Agreeing with Superfish and mskyle that some couples undergo prenatal testing stating termination of pregnancy will be an option for them but then do not terminate if the fetus is found to be affected. Why do they change their minds? Turnaround time for prenatal testing of HD in the USA is usually 2-4+ wks for CVS vs 4-6+ wks for amnio (insert technical explanation here). So amnio at 15-16 wks has results back approx 20 wks gestation-a very different position both psychologically in the pregnancy and logistically in obtaining abortion services, especially for those who are not able to travel if services are not available locally. I am familiar with couples who've aborted prior to testing due to TAT/termination issues that they did not know of prior to achieving pregnancy. IVF/PGD has a been a boon to these couples. Preconceptual genetic counseling would have helped even more.

And if you're at 50% risk for HD, the risks of miscarriage with CVS or amnio are pretty minimal relatively speaking.

And testing asymptomatic minors is so frowned upon that it usually is not done even if newborn adoption is being considered. Which has led to some interesting issues re how to define a "sx'tic" minor.
posted by beaning at 5:27 PM on April 24, 2012


Coming in to nth the genetic testing thing. I work with a genetic counselor who specializes in HD, and our center strongly recommends against testing fetuses/children without their knowledge.

I didn't see it mentioned elsewhere, but difficulty with swallowing is a relatively common symptom in most HD patients. Also, some people find relief from some kinds of symptoms from alcohol consumption (!).
posted by kuanes at 4:11 AM on April 25, 2012


Progression of HD:

Lifting up the remote is done smoothly, but it almost looks lazy. Instead of pointing directly towards the TV, the hand takes an ehhhh its over theeerrreish type circular route. Kinda spirals in towards the goal.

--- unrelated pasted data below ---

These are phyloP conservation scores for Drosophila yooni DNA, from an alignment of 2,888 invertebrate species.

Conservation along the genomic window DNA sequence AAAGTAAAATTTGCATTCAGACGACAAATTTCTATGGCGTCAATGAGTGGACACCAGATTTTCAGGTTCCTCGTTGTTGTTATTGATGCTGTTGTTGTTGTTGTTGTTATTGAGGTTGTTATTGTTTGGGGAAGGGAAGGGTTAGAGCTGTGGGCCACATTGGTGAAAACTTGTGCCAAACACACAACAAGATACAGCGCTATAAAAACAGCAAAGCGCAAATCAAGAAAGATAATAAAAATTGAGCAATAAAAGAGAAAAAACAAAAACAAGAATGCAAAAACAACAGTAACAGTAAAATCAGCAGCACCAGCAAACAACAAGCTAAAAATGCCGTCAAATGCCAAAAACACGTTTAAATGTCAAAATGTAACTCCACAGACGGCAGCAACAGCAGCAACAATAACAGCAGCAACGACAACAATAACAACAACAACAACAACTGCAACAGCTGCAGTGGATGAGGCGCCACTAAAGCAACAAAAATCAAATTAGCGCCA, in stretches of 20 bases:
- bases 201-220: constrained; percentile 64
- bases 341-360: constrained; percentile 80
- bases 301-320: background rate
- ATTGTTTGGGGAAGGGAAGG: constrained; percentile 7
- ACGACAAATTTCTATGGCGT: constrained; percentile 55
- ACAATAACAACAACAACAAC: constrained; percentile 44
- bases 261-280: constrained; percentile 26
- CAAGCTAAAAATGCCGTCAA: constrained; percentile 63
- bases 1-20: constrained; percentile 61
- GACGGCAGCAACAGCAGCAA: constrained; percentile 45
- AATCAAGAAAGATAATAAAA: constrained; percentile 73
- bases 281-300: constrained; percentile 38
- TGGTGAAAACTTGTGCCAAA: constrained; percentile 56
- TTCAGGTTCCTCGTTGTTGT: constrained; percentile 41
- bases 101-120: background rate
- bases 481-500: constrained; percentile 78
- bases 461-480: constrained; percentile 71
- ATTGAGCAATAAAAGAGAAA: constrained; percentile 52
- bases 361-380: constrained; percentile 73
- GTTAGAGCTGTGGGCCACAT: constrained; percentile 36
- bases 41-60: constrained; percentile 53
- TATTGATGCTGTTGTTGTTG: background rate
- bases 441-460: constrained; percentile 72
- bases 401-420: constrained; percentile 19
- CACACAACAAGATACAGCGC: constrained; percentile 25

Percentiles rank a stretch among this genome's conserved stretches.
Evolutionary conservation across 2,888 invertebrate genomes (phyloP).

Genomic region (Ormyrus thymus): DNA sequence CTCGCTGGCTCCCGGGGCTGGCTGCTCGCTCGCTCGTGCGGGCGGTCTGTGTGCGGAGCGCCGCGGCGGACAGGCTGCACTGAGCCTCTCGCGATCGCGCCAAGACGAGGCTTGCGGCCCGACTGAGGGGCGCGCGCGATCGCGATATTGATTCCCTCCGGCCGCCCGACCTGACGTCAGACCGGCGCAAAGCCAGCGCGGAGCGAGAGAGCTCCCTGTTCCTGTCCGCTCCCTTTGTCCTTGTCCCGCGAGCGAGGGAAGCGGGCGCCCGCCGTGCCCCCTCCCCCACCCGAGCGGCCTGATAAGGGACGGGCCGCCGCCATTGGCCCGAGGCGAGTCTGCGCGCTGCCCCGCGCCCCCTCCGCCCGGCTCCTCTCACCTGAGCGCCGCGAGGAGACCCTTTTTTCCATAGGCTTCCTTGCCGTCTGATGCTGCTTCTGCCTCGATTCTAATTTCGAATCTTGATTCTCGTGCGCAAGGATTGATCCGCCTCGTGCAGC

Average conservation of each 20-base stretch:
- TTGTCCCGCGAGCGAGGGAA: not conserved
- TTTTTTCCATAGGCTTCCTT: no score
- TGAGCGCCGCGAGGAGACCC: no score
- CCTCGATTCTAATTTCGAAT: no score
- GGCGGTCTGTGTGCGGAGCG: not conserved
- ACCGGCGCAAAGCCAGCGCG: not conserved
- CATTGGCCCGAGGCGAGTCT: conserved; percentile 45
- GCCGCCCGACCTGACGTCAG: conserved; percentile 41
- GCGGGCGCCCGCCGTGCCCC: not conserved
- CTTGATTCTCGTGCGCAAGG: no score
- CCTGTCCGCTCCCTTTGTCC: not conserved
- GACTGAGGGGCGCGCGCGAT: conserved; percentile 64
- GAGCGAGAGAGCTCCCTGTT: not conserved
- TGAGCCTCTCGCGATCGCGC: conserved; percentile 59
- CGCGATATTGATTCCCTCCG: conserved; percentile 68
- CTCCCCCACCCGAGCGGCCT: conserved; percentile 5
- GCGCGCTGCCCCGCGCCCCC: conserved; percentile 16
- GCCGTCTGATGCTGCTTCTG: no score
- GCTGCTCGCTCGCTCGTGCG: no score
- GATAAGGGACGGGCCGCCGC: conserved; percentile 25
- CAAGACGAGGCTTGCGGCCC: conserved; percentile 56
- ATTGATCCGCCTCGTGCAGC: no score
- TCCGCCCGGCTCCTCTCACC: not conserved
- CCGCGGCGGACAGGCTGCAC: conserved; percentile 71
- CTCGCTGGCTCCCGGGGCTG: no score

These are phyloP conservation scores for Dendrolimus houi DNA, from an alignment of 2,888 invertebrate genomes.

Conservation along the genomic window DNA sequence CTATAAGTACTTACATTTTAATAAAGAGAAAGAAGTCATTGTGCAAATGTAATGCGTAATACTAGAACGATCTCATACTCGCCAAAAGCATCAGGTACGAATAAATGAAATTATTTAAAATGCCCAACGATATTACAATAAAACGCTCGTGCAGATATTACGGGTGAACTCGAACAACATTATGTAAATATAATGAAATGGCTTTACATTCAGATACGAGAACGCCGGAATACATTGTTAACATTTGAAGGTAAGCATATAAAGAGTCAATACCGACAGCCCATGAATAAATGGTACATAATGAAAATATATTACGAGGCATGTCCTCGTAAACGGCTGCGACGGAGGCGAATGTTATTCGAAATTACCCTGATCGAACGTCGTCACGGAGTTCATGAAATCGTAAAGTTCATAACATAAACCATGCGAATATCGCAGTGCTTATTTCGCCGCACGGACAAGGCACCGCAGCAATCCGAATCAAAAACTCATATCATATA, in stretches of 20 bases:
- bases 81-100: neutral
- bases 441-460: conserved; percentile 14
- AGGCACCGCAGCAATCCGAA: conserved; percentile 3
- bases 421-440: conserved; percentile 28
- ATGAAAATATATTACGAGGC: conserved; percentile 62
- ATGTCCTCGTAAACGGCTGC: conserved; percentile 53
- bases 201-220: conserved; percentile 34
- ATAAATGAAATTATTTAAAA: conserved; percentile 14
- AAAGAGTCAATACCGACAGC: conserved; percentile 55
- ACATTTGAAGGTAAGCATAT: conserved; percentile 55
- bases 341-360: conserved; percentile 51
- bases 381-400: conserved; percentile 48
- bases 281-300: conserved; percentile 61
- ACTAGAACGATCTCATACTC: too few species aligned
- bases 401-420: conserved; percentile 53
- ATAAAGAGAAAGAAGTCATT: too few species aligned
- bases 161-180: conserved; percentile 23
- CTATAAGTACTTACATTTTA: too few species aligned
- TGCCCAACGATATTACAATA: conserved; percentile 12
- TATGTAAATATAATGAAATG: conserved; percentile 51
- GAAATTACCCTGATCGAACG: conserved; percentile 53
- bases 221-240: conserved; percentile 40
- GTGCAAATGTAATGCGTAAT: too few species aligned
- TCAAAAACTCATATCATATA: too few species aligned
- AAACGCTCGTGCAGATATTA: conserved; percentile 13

Hands and feet are never still. They are always stretching, unstretching, tapping, shifting. This motion actually starts in the face - expressions are always changing, passing quickly. Eyebrows way up, then back down. Pursed lips, then stretched out, then back to neutral. Over and over and over. Expressions always look big, too. Kind of exaggerated, especially the blinking.

Slowly you notice that they are just never still. It isn't jerky. It's a kind of sliding, leaning, shifting, swaying thing that starts to affect every single movement (even sitting or laying down). At first it is subtle enough that it seems like they are just tired and a bit clumsy. They start bumping into things a little. Bumping into you.

As it progresses, stairs get tricky. They may fall. Miss where they are pouring a drink. Have trouble swallowing. Lose interest in driving. The movements increase in frequency and severity. They are always smoothed out, but lose the slight-deviation-from-intended-path look. They are obviously involuntary. Standard every day decisions with maintaining a house, finances, etc are avoided or delegated. Speech becomes less intelligible. Depression is always lurking. Then symptoms similar to dementia set in.

I'm not sure what the end looks like, yet. Feel free to contact me if you have any questions.
posted by skrozidile at 8:54 AM on May 7, 2012


« Older What to do in London this Frid...   |  I have a digital recording of ... Newer »
This thread is closed to new comments.